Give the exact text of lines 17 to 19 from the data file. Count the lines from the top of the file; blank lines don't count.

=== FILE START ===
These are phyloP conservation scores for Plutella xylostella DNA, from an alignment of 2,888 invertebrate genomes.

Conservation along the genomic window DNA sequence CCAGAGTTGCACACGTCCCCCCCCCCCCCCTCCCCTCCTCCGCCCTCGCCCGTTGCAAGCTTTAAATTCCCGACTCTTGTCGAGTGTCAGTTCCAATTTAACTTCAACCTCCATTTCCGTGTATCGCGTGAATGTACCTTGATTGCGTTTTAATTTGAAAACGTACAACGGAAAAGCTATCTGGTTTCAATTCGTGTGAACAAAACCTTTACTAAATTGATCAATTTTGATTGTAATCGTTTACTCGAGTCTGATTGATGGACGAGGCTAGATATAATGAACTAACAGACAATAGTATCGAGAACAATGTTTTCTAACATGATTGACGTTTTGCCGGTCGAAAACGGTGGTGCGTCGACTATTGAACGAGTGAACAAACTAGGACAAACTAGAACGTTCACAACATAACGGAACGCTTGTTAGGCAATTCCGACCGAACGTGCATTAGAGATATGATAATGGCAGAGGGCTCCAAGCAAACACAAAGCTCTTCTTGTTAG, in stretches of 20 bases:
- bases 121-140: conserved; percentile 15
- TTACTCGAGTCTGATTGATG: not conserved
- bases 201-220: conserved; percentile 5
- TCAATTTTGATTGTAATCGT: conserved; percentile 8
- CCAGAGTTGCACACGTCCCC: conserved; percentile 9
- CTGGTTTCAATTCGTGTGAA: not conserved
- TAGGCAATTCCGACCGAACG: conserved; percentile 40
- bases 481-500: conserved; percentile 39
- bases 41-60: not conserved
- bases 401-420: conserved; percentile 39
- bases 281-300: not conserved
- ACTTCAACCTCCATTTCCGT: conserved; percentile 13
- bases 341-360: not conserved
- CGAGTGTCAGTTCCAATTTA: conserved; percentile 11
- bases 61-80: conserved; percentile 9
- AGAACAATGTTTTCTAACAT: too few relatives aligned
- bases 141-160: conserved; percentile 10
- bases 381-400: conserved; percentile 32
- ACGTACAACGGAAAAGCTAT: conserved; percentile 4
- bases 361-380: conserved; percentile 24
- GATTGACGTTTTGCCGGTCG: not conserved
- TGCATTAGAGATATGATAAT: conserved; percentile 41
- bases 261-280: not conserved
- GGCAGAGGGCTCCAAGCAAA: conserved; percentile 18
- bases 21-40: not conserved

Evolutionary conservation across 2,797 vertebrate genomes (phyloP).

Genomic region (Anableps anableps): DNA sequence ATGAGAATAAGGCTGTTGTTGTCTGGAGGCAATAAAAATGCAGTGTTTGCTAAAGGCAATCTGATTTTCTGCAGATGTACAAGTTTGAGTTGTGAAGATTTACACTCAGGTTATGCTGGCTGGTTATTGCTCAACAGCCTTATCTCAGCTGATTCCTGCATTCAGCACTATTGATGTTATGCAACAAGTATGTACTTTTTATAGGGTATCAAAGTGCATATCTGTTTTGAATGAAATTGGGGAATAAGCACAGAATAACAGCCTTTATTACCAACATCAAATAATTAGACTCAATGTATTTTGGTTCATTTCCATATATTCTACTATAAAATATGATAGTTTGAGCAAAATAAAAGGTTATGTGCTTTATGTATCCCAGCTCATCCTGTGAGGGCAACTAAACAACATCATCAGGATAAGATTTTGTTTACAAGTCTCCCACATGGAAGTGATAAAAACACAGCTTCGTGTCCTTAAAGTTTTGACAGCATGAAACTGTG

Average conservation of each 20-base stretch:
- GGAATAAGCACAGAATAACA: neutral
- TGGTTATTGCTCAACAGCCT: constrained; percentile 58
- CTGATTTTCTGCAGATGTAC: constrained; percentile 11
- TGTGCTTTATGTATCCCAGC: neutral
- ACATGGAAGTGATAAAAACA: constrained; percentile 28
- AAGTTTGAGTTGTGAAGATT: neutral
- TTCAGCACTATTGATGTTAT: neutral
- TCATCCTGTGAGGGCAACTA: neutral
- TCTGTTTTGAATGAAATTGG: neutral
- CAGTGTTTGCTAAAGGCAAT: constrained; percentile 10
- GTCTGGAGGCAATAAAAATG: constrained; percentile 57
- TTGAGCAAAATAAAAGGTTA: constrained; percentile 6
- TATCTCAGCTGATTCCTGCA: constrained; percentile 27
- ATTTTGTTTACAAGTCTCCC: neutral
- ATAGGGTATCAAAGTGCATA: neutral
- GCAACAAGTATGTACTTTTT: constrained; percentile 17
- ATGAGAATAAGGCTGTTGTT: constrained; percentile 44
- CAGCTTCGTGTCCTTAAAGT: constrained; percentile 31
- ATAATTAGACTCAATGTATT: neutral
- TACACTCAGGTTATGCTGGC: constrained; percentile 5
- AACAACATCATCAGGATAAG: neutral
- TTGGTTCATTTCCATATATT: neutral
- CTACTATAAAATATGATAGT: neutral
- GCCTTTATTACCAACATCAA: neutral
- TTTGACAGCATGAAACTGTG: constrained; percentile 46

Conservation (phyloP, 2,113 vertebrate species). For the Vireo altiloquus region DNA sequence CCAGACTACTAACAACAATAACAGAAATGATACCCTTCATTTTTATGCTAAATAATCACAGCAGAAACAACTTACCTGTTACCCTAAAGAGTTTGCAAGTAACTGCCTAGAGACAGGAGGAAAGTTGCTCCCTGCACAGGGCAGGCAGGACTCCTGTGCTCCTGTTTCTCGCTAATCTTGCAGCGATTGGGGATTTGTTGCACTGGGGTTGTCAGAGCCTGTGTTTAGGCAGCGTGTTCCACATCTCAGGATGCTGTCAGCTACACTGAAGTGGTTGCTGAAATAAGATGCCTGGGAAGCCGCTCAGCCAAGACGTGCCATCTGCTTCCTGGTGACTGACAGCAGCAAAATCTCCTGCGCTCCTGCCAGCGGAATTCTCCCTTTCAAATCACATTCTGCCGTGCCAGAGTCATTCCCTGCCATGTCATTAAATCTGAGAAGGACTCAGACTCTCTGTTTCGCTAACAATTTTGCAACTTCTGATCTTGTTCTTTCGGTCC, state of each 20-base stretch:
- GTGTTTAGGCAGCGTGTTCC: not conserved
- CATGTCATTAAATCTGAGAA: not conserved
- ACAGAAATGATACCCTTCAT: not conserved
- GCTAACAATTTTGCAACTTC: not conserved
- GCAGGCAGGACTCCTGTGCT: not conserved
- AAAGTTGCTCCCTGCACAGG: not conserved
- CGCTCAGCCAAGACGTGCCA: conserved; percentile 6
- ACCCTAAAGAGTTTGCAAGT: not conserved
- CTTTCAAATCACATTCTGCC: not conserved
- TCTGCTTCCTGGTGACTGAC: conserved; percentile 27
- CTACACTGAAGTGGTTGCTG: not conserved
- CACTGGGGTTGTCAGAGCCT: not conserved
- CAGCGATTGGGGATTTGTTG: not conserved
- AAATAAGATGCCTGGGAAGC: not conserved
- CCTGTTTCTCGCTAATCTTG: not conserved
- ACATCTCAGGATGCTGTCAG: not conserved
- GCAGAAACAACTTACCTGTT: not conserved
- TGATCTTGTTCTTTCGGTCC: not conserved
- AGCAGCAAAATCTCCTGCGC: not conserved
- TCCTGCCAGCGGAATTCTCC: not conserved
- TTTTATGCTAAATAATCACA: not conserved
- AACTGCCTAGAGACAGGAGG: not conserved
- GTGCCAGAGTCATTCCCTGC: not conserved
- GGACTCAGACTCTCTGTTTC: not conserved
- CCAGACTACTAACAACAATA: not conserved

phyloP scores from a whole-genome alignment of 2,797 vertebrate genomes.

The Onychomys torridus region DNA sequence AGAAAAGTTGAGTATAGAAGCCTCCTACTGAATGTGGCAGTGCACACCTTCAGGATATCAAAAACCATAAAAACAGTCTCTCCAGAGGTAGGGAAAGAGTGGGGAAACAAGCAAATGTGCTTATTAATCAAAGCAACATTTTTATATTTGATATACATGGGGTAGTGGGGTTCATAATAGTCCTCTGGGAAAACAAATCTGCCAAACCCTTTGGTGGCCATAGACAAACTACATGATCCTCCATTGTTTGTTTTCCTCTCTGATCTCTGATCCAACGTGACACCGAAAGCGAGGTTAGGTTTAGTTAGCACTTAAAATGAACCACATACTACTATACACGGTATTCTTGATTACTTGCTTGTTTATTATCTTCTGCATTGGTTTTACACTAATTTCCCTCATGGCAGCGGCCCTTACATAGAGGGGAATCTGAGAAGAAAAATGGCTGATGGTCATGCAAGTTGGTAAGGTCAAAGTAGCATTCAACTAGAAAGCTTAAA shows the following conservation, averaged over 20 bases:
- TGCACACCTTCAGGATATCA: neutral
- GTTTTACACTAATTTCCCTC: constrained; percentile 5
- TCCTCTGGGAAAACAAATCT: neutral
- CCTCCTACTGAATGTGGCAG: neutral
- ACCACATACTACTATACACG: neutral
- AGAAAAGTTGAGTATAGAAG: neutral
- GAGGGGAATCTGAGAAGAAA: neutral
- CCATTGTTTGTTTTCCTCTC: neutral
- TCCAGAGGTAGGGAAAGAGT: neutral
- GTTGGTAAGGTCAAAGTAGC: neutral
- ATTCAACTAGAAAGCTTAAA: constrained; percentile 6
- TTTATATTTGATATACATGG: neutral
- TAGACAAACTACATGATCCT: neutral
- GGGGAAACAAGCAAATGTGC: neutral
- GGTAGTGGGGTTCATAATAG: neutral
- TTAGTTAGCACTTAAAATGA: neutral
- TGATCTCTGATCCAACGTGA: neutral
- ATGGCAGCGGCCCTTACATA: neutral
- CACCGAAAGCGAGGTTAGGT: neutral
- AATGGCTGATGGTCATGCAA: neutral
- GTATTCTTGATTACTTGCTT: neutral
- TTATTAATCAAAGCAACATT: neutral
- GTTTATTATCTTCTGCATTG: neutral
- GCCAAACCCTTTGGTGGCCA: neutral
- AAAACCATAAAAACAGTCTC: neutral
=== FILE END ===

- bases 61-80: conserved; percentile 9
- AGAACAATGTTTTCTAACAT: too few relatives aligned
- bases 141-160: conserved; percentile 10